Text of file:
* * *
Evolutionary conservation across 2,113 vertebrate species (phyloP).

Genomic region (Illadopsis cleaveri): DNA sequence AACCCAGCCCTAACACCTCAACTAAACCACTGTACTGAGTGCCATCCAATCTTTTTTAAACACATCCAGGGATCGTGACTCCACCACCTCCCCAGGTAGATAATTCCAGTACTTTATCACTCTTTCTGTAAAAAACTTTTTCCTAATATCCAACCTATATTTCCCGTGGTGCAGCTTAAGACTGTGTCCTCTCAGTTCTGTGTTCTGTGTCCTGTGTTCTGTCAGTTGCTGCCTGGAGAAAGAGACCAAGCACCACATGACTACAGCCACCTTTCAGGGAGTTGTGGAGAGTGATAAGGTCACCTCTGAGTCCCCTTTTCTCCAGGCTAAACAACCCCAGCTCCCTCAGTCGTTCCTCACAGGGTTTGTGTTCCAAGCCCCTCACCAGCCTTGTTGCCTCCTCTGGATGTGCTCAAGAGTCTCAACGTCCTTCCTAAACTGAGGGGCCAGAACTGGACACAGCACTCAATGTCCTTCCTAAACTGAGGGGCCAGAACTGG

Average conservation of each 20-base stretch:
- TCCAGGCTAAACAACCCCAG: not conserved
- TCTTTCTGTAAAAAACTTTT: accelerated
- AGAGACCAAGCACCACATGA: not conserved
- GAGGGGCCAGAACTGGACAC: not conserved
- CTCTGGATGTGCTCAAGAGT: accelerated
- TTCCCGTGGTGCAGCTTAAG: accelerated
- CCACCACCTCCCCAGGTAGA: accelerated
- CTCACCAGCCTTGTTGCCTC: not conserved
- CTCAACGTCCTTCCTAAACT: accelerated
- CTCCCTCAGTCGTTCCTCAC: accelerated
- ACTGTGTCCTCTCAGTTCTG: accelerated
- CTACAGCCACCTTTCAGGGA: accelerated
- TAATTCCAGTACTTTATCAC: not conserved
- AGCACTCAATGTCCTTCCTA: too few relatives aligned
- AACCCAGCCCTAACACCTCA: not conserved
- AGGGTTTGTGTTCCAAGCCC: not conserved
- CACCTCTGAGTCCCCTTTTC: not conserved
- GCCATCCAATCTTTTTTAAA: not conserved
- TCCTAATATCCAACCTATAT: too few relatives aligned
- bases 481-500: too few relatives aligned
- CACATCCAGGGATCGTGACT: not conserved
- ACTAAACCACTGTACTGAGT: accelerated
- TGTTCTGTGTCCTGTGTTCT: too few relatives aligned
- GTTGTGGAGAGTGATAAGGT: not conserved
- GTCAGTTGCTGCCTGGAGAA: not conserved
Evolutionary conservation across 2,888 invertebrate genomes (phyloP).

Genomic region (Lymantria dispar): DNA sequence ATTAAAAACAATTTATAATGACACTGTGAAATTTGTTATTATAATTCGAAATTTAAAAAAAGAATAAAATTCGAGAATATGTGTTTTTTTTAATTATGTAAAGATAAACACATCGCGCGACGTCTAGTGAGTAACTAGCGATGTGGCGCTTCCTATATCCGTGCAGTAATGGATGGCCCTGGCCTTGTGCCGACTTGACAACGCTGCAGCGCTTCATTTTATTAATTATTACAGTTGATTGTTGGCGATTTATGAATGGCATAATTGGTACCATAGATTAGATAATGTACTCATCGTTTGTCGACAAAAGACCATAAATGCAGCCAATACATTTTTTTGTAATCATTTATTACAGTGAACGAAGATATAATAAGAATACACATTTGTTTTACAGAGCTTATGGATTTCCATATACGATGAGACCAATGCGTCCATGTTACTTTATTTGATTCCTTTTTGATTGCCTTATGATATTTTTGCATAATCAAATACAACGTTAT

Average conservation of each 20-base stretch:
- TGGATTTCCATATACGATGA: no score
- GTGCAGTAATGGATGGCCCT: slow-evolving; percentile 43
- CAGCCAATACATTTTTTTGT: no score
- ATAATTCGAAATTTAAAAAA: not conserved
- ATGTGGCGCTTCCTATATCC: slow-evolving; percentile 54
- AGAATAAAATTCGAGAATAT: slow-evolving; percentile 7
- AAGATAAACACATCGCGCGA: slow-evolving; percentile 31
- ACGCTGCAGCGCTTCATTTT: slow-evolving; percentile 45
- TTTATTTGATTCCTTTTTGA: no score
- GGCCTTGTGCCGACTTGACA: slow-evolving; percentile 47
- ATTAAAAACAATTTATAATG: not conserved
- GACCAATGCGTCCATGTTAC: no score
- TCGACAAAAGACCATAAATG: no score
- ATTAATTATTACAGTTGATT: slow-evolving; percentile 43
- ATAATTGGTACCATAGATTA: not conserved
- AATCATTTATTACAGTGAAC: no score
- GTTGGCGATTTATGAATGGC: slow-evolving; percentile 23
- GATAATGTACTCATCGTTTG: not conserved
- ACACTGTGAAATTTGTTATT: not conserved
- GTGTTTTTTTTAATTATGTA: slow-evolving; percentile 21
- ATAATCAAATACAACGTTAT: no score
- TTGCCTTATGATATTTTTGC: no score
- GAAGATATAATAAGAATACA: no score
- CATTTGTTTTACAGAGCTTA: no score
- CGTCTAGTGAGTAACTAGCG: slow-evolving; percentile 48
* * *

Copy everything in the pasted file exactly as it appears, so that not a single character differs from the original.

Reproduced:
Evolutionary conservation across 2,113 vertebrate species (phyloP).

Genomic region (Illadopsis cleaveri): DNA sequence AACCCAGCCCTAACACCTCAACTAAACCACTGTACTGAGTGCCATCCAATCTTTTTTAAACACATCCAGGGATCGTGACTCCACCACCTCCCCAGGTAGATAATTCCAGTACTTTATCACTCTTTCTGTAAAAAACTTTTTCCTAATATCCAACCTATATTTCCCGTGGTGCAGCTTAAGACTGTGTCCTCTCAGTTCTGTGTTCTGTGTCCTGTGTTCTGTCAGTTGCTGCCTGGAGAAAGAGACCAAGCACCACATGACTACAGCCACCTTTCAGGGAGTTGTGGAGAGTGATAAGGTCACCTCTGAGTCCCCTTTTCTCCAGGCTAAACAACCCCAGCTCCCTCAGTCGTTCCTCACAGGGTTTGTGTTCCAAGCCCCTCACCAGCCTTGTTGCCTCCTCTGGATGTGCTCAAGAGTCTCAACGTCCTTCCTAAACTGAGGGGCCAGAACTGGACACAGCACTCAATGTCCTTCCTAAACTGAGGGGCCAGAACTGG

Average conservation of each 20-base stretch:
- TCCAGGCTAAACAACCCCAG: not conserved
- TCTTTCTGTAAAAAACTTTT: accelerated
- AGAGACCAAGCACCACATGA: not conserved
- GAGGGGCCAGAACTGGACAC: not conserved
- CTCTGGATGTGCTCAAGAGT: accelerated
- TTCCCGTGGTGCAGCTTAAG: accelerated
- CCACCACCTCCCCAGGTAGA: accelerated
- CTCACCAGCCTTGTTGCCTC: not conserved
- CTCAACGTCCTTCCTAAACT: accelerated
- CTCCCTCAGTCGTTCCTCAC: accelerated
- ACTGTGTCCTCTCAGTTCTG: accelerated
- CTACAGCCACCTTTCAGGGA: accelerated
- TAATTCCAGTACTTTATCAC: not conserved
- AGCACTCAATGTCCTTCCTA: too few relatives aligned
- AACCCAGCCCTAACACCTCA: not conserved
- AGGGTTTGTGTTCCAAGCCC: not conserved
- CACCTCTGAGTCCCCTTTTC: not conserved
- GCCATCCAATCTTTTTTAAA: not conserved
- TCCTAATATCCAACCTATAT: too few relatives aligned
- bases 481-500: too few relatives aligned
- CACATCCAGGGATCGTGACT: not conserved
- ACTAAACCACTGTACTGAGT: accelerated
- TGTTCTGTGTCCTGTGTTCT: too few relatives aligned
- GTTGTGGAGAGTGATAAGGT: not conserved
- GTCAGTTGCTGCCTGGAGAA: not conserved
Evolutionary conservation across 2,888 invertebrate genomes (phyloP).

Genomic region (Lymantria dispar): DNA sequence ATTAAAAACAATTTATAATGACACTGTGAAATTTGTTATTATAATTCGAAATTTAAAAAAAGAATAAAATTCGAGAATATGTGTTTTTTTTAATTATGTAAAGATAAACACATCGCGCGACGTCTAGTGAGTAACTAGCGATGTGGCGCTTCCTATATCCGTGCAGTAATGGATGGCCCTGGCCTTGTGCCGACTTGACAACGCTGCAGCGCTTCATTTTATTAATTATTACAGTTGATTGTTGGCGATTTATGAATGGCATAATTGGTACCATAGATTAGATAATGTACTCATCGTTTGTCGACAAAAGACCATAAATGCAGCCAATACATTTTTTTGTAATCATTTATTACAGTGAACGAAGATATAATAAGAATACACATTTGTTTTACAGAGCTTATGGATTTCCATATACGATGAGACCAATGCGTCCATGTTACTTTATTTGATTCCTTTTTGATTGCCTTATGATATTTTTGCATAATCAAATACAACGTTAT

Average conservation of each 20-base stretch:
- TGGATTTCCATATACGATGA: no score
- GTGCAGTAATGGATGGCCCT: slow-evolving; percentile 43
- CAGCCAATACATTTTTTTGT: no score
- ATAATTCGAAATTTAAAAAA: not conserved
- ATGTGGCGCTTCCTATATCC: slow-evolving; percentile 54
- AGAATAAAATTCGAGAATAT: slow-evolving; percentile 7
- AAGATAAACACATCGCGCGA: slow-evolving; percentile 31
- ACGCTGCAGCGCTTCATTTT: slow-evolving; percentile 45
- TTTATTTGATTCCTTTTTGA: no score
- GGCCTTGTGCCGACTTGACA: slow-evolving; percentile 47
- ATTAAAAACAATTTATAATG: not conserved
- GACCAATGCGTCCATGTTAC: no score
- TCGACAAAAGACCATAAATG: no score
- ATTAATTATTACAGTTGATT: slow-evolving; percentile 43
- ATAATTGGTACCATAGATTA: not conserved
- AATCATTTATTACAGTGAAC: no score
- GTTGGCGATTTATGAATGGC: slow-evolving; percentile 23
- GATAATGTACTCATCGTTTG: not conserved
- ACACTGTGAAATTTGTTATT: not conserved
- GTGTTTTTTTTAATTATGTA: slow-evolving; percentile 21
- ATAATCAAATACAACGTTAT: no score
- TTGCCTTATGATATTTTTGC: no score
- GAAGATATAATAAGAATACA: no score
- CATTTGTTTTACAGAGCTTA: no score
- CGTCTAGTGAGTAACTAGCG: slow-evolving; percentile 48